On Monday veteran activist Chen Xi was sentenced to 10 years on prison on charges of subversion, just days after fellow activist Chen Wei was sentenced to nine years on similar charges. From the Washington Post:
A court in the southern city of Guiyang found Chen Xi guilty of the charge of “incitement to subvert state power” for 36 essays he wrote and posted online, his wife said by phone.
The United Nations Human Rights office said it was alarmed by the sentence handed down to Chen and other similarly harsh sentences given to other Chinese dissidents in recent days.
Chen maintained his innocence but will not appeal the verdict, said his wife, Zhang Qunxuan.
“This is utterly absurd,” Zhang said. “Chen Xi told the court it did not take into consideration the things he has written as a whole, and has interpreted his words out of context. But they have power and they don’t listen.”
The Time blog has more on Zhang’s reaction to her husband’s sentence:
Chen’s wife, Zhang Qunxuan, told Reuters he was convicted over the content of 36 essays that he had published on overseas websites that were critical of China’s ruling Communist Party. “To subvert you – can he do that?” Zhang said, according to Reuters. “Does he have any army? Does he have a police force? Does he have courts? With a piece of paper and a pen, can he subvert you? Are you so fragile?”
China’s Communist rulers do not feel compelled to account for their actions, so the motivation for the crackdown is a subject of speculation. Most China-watchers believe the authorities have been spooked by the popular uprisings in the Middle East. They may also be more nervous than usual as they prepare for an equally opaque leadership change next year. A top security official reportedly said that crackdowns on “hostile forces”(government code for peaceful advocates of democracy) and “illegal religious organizations” (code for Christians, Falun Gong followers and others who choose to worship without government approval) will be a priority in the coming year.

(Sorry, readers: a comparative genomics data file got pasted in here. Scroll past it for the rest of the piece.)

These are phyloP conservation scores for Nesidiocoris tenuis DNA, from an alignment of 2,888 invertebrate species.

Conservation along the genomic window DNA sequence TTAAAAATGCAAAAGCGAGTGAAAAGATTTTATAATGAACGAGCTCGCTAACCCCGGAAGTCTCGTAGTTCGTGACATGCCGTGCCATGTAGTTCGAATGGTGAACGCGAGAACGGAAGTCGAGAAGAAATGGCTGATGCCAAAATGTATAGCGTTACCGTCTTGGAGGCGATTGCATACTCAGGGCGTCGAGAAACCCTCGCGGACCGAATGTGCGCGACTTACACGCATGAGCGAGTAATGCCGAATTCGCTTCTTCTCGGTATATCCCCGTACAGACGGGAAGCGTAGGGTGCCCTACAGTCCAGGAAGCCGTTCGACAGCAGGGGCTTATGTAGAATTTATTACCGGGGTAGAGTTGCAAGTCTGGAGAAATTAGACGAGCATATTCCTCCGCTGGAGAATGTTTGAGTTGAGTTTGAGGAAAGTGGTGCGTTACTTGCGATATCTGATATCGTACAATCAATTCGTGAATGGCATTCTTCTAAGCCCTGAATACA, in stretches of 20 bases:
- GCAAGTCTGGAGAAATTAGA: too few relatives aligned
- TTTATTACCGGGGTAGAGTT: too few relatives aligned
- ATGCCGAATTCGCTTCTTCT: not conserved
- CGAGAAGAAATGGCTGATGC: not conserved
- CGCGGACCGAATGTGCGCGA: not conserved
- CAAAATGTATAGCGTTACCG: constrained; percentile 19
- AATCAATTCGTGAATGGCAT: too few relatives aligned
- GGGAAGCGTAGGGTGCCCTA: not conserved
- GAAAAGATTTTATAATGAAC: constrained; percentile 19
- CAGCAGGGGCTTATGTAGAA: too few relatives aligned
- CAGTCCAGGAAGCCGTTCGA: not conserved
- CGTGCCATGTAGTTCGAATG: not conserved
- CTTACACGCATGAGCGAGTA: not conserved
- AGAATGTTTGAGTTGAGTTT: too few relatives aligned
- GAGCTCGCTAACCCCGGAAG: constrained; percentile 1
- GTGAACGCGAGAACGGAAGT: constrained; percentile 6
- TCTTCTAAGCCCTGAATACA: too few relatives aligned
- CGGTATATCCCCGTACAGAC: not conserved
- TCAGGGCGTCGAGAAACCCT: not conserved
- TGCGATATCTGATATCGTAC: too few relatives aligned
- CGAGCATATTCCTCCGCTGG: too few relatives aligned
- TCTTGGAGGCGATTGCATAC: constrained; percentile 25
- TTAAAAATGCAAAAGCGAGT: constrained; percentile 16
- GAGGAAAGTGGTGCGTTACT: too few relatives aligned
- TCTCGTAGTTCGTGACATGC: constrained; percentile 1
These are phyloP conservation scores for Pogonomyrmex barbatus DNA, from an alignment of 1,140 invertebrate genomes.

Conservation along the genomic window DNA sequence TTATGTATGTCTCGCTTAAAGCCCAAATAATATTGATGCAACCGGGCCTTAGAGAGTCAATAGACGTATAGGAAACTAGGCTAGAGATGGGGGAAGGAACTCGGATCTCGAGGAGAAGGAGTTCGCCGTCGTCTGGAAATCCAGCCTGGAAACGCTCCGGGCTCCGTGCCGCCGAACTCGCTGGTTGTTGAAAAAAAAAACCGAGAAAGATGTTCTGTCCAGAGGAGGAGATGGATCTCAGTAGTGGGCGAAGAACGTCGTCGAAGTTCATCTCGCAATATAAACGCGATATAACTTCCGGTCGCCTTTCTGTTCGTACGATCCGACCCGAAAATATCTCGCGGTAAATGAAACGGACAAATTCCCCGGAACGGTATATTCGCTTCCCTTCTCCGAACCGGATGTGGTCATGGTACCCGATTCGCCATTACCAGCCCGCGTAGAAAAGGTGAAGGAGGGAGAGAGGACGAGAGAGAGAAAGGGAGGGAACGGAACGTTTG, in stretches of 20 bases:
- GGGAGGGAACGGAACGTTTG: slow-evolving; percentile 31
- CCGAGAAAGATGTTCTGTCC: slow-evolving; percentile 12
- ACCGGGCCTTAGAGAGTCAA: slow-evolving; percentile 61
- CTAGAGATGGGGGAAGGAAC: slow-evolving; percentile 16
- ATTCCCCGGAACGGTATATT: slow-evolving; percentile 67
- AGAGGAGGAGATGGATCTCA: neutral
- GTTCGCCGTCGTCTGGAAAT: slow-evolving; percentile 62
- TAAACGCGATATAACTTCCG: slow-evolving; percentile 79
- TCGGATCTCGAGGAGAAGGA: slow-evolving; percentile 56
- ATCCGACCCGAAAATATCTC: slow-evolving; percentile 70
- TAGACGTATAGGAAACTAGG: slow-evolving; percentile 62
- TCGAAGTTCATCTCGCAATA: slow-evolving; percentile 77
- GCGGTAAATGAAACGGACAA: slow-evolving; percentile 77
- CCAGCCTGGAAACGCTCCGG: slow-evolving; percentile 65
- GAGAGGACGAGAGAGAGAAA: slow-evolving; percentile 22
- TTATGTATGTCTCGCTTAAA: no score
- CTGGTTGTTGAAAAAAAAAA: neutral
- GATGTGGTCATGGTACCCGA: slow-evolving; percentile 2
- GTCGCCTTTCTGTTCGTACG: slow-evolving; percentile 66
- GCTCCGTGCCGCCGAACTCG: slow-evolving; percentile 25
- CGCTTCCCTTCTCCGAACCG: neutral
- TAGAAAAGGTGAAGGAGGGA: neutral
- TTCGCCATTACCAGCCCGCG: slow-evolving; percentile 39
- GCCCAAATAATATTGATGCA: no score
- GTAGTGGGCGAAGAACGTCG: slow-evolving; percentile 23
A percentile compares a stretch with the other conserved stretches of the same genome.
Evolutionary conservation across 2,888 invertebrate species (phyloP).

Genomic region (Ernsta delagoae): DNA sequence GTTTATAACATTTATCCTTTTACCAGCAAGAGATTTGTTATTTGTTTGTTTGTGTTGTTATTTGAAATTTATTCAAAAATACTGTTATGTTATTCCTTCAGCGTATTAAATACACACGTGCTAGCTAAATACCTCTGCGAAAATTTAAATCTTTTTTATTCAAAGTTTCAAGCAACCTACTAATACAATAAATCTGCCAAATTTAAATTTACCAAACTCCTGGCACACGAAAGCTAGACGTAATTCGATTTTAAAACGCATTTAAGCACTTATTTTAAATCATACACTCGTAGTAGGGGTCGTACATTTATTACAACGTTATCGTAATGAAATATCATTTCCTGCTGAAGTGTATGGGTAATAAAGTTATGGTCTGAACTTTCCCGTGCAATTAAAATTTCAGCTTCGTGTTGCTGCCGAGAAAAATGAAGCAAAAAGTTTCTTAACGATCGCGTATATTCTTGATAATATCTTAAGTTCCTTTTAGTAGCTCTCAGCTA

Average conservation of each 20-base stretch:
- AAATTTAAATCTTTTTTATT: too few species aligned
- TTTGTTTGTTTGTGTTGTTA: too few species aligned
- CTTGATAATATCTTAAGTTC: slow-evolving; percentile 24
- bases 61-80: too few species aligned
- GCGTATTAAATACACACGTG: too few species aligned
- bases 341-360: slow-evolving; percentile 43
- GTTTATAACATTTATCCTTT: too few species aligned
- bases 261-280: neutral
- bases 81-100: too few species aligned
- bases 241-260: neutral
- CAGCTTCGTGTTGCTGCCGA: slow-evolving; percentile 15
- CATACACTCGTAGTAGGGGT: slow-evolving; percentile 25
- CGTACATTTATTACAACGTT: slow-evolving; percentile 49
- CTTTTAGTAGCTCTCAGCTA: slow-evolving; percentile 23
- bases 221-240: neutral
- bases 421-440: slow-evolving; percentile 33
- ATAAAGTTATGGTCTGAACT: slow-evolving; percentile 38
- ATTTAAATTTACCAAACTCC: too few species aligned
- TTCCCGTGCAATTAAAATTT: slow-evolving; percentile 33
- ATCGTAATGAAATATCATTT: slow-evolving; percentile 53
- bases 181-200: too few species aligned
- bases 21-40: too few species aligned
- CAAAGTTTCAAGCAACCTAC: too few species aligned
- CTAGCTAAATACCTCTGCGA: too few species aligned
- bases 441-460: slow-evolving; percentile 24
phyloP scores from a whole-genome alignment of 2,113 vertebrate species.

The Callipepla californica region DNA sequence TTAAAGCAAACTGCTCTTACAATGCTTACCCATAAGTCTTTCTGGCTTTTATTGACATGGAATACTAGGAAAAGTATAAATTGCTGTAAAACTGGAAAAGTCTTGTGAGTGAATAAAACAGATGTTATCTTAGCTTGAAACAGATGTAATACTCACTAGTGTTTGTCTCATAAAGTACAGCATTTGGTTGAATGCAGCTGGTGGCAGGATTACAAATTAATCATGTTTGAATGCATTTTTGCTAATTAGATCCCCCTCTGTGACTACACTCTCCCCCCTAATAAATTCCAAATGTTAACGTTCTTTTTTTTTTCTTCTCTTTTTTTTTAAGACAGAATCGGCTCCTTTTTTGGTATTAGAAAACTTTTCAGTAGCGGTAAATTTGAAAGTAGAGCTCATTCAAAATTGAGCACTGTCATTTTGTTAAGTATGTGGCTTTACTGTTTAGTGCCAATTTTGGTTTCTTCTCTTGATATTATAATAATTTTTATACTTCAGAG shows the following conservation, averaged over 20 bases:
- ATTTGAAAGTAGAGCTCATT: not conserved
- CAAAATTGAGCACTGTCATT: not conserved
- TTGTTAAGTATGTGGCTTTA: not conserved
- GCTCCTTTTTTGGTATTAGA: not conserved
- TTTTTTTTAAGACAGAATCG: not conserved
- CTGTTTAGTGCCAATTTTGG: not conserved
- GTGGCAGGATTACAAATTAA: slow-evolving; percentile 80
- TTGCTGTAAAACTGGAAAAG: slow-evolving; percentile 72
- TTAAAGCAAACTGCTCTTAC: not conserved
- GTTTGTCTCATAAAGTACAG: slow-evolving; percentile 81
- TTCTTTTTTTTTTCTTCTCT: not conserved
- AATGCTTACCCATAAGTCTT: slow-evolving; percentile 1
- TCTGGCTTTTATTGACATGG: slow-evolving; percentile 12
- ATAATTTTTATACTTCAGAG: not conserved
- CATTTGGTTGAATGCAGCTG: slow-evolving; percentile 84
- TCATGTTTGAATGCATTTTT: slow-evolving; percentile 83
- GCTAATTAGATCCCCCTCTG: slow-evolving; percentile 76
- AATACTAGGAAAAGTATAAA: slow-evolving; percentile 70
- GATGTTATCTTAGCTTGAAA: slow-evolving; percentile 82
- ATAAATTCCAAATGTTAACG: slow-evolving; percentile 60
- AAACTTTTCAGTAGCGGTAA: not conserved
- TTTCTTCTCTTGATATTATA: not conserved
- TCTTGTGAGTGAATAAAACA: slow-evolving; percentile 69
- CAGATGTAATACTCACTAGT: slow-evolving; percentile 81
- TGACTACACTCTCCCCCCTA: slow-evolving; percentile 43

The human rights crackdown has drawn relatively little attention or condemnation from the West. Perhaps this is because the allure of Chinese investment and the Chinese market is too strong. Perhaps the crackdown seems so out of keeping with popular images of bustling, modern, capitalist Shanghai that outsiders have a hard time believing it is going on.